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How this SoCal legend pioneered surf music, Fender amplifiers and heavy metal.
By Mike Duffy
Known as the “King of the Surf Guitar”, Dick Dale invented the genre with his fierce, never-before-seen style and was often imitated but never duplicated by artists around the world.
Born Richard Monsour in Boston in 1937, Dale was exposed to music at a young age. The son of a Lebanese father and Polish mother, he was fascinated with the stringed instruments of both cultures.
As a child, he was also impacted greatly by big-band drummer Gene Krupa, a factor that explains the ferocious percussiveness of Dale’s playing.
When he moved to Southern California with his family in 1954, Dale immersed himself in the burgeoning surf culture at the time.
All of this eventually came together to form Dale’s unique and magical approach to the guitar.
Sadly, Dale passed away Saturday night at the age of 81, as confirmed by Dusty Watson, a drummer who played live shows with him. No cause was given.
To further explain Dale’s six-stringed wizardy and celebrate his life, here are seven facts about one of the greatest Stratocaster slingers of all time:
Dale started playing the piano at age 9, but he got a ukulele to teach himself country songs with the help of an instruction manual. Soon, he graduated to the guitar and began to develop his signature sound, melding together the rhythm of his first musical hero, Krupa, the surging rush of the ocean’s waves and the Arabic mandolin-like instrument, the oud.
Famously, the left-handed Dale’s trademark staccato picking stems from playing a right-handed guitar upside down. But this was no Jimi Hendrix-esque modification. Hendrix, a fellow lefty, restrung his guitars when he flipped them over, but Dale kept his strung the way they were, with the heaviest strings on the bottom. Because this reverses the angle of the bridge pickup, Dale achieved more high-end bite on the bass strings and warmer treble tones.
Dale’s battle-worn gold Stratocaster, nicknamed “the Beast”, was outfitted to be played loud, as it boasted massive .016-, .018- and .020-gauge unwound strings and .039-, .049- and .060-gauge wound strings that produce tremendous tension. When on stage, Dale didn’t necessarily break strings—he practically burned through them, thanks in part to the heavy picks he used. The Beast did not have any tone controls, only a master volume and a toggle that bypassed the three-way switch to activate the neck and middle pickup only.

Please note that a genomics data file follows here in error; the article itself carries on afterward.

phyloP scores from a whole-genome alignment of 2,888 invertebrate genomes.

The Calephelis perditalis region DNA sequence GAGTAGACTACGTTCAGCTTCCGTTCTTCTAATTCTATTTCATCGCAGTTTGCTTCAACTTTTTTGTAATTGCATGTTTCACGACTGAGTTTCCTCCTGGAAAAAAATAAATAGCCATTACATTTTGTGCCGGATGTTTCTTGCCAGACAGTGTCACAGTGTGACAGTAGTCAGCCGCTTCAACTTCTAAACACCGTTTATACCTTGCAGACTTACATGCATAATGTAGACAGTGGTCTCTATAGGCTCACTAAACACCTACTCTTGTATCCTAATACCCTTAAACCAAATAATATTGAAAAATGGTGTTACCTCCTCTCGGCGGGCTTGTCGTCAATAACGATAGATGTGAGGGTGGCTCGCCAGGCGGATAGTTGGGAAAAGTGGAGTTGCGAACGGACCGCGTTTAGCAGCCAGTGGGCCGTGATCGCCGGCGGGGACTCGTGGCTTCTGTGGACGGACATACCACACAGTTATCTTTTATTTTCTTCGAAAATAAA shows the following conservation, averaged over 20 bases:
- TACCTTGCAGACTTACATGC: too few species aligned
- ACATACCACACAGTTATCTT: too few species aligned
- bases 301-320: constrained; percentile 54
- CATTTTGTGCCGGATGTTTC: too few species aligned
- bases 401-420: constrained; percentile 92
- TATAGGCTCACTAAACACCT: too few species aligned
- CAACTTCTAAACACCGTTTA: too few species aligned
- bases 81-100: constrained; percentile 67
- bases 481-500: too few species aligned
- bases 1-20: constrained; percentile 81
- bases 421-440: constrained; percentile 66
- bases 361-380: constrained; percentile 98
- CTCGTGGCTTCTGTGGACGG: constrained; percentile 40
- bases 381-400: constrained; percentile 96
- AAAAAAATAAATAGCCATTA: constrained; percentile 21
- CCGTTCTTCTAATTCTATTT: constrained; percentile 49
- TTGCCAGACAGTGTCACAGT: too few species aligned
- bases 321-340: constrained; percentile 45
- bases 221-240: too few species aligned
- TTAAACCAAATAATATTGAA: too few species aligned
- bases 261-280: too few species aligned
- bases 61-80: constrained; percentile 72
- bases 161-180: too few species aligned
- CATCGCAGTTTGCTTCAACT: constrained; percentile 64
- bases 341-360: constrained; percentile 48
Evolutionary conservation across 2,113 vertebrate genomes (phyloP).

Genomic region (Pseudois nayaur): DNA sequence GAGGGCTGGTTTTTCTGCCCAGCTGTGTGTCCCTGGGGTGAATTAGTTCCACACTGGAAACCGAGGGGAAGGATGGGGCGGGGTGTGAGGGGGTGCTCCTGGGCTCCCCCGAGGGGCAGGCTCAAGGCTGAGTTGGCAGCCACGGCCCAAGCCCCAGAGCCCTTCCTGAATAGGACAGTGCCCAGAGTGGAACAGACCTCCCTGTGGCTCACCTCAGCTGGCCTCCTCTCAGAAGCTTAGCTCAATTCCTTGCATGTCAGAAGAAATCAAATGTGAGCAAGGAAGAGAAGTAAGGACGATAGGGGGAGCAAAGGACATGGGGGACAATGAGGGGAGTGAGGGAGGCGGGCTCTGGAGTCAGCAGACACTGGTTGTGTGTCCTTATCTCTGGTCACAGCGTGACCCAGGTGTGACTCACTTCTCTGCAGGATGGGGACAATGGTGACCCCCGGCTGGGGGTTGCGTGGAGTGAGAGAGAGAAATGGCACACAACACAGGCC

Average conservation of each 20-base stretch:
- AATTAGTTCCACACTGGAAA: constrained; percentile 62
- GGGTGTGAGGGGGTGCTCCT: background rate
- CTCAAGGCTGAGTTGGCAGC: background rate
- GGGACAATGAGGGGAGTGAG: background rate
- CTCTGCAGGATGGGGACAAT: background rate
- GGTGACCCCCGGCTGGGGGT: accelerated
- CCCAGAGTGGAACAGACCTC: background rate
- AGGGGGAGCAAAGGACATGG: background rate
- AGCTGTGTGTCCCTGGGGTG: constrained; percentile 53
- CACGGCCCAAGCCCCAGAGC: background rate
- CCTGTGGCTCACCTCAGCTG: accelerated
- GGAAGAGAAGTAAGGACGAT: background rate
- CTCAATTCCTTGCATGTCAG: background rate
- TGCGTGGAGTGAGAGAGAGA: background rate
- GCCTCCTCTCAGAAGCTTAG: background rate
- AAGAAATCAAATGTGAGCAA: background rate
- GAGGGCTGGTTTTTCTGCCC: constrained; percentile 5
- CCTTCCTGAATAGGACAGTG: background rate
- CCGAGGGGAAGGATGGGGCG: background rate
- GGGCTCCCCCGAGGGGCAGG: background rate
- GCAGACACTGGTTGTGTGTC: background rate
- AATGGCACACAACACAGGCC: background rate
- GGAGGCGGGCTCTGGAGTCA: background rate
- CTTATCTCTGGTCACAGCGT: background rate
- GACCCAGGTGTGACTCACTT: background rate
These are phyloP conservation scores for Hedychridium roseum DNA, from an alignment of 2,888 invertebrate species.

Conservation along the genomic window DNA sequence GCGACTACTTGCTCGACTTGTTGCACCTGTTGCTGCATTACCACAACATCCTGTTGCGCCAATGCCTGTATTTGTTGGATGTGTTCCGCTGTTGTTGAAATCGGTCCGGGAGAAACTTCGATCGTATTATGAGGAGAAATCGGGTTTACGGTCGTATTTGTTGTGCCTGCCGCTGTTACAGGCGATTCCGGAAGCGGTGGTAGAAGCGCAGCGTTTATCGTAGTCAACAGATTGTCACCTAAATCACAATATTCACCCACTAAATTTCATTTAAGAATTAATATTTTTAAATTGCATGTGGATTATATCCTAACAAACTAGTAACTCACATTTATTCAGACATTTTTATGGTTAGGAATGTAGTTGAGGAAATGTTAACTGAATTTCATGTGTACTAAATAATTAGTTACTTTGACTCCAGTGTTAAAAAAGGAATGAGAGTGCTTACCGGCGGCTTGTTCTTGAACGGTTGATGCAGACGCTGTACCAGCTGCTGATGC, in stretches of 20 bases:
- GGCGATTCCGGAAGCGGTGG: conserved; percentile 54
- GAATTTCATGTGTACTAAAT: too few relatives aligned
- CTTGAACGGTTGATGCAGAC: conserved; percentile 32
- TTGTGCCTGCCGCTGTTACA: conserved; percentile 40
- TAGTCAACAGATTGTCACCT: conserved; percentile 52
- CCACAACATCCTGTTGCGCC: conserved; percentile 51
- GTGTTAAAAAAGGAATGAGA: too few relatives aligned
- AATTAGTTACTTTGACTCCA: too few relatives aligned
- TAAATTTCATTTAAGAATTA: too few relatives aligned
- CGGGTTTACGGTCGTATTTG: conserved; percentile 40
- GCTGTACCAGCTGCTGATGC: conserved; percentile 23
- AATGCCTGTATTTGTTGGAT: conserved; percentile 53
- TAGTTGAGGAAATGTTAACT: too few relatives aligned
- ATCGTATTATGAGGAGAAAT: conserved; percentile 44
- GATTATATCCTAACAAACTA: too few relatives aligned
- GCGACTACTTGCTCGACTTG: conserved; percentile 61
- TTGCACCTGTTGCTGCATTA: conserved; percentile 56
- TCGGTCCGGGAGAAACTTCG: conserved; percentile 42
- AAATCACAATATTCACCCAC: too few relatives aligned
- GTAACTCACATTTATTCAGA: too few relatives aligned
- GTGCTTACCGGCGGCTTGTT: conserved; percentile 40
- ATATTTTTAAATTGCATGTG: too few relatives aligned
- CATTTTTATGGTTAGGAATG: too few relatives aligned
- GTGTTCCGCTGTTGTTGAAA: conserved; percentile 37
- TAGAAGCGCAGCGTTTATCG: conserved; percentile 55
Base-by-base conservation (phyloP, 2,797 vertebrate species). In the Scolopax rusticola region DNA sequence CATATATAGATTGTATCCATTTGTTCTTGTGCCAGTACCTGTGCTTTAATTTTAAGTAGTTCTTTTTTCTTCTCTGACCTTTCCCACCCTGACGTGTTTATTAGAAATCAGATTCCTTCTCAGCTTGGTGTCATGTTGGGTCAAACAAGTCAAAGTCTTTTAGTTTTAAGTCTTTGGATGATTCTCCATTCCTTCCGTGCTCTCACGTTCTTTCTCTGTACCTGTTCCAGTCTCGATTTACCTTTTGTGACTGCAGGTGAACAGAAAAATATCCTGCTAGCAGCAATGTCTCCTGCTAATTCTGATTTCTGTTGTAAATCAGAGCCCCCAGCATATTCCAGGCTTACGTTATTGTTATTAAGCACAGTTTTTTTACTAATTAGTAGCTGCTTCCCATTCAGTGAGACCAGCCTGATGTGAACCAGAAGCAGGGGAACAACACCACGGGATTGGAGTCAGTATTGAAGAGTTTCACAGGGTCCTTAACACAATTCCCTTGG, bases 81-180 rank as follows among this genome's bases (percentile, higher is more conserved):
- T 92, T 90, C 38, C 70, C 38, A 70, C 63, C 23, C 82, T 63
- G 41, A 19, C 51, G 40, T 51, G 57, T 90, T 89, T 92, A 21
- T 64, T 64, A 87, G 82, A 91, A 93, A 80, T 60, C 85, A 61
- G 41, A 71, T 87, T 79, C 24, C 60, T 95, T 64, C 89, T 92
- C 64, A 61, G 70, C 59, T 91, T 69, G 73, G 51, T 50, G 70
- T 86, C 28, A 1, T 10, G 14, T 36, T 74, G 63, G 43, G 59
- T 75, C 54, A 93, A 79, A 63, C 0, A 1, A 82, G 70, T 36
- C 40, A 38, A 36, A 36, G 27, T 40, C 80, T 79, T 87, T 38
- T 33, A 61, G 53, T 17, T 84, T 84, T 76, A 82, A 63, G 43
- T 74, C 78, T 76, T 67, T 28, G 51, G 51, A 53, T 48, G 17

In his search for more volume, Dale and Leo Fender found out that the 10-watt amps just wouldn’t cut it after Dale blew several of them up. To remedy this problem, Fender created the first 85-watt transformer, which peaked at 100 watts. As Dale once said, “It was like going from a little VW Bug to a Testarossa.” The amp would later be called the Showman, and paired with a cabinet housing a 15-inch speaker and the Beast, Dale could truly crank things up to 10.
Dale and Fender would continue to work together on upping the ante, building a speaker cabinet that could house two 15-inch speakers to sustain his vicious riffage. Of course, that needed an even bigger transformer, so they teamed with the Triad Company to design a 100-watt version that peaked at 180 watts. Thus, the Dual Showman was born, a revered game-changer.
In addition to his amp innovations, Dale was one of the first to use reverb. At first, he implemented it into his arsenal to enhance his voice when performing live to add vibrato. But he eventually plugged his Strat into the reverb tank and found that it offered a “wetter” sound with more sustain. From that point forward, reverb became synonymous with surf music.
Yes, Guitar Player once named Dale the progenitor of metal, with his breakneck speed and electric stage presence. The surf genre that Dale championed had a direct influence on another SoCal guitarist—Eddie Van Halen. The first song that Van Halen learned to play on electric guitar was “Walk Don’t Run” by surf legends the Ventures, and he was also known for hyper-fast picking like Dale. You can hear tinges of surf coursing through several Van Halen hits, like “Romeo Delight” and “Top Jimmy”, as well.
The British Invasion took some of the shine off surf music in the late 1960s and Dale’s popularity waned. He was dropped from Capitol Records in 1965. He even had to stop playing music for many years after a bout with cancer and a devastating surfing accident that nearly cost him his leg. But Dale mounted a comeback in the ‘80s, scoring a Grammy nomination with Stevie Ray Vaughan for a cover of the Chantays’ surf staple “Pipeline,” which was featured in the movie Back to the Beach.
He enjoyed moderate success following that until things broke open yet again with the 1994 classic Pulp Fiction. Quentin Tarantino’s blockbuster film tabbed Dale’s hit “Miserlou” as its opening theme, becoming a trademark of the seminal movie. That led to a slew of new fans and featured spots in countless commercials, movies and television shows, not to mention three new albums (the well-received Tribal Thunder, Unknown Territory and Spacial Disorientation.)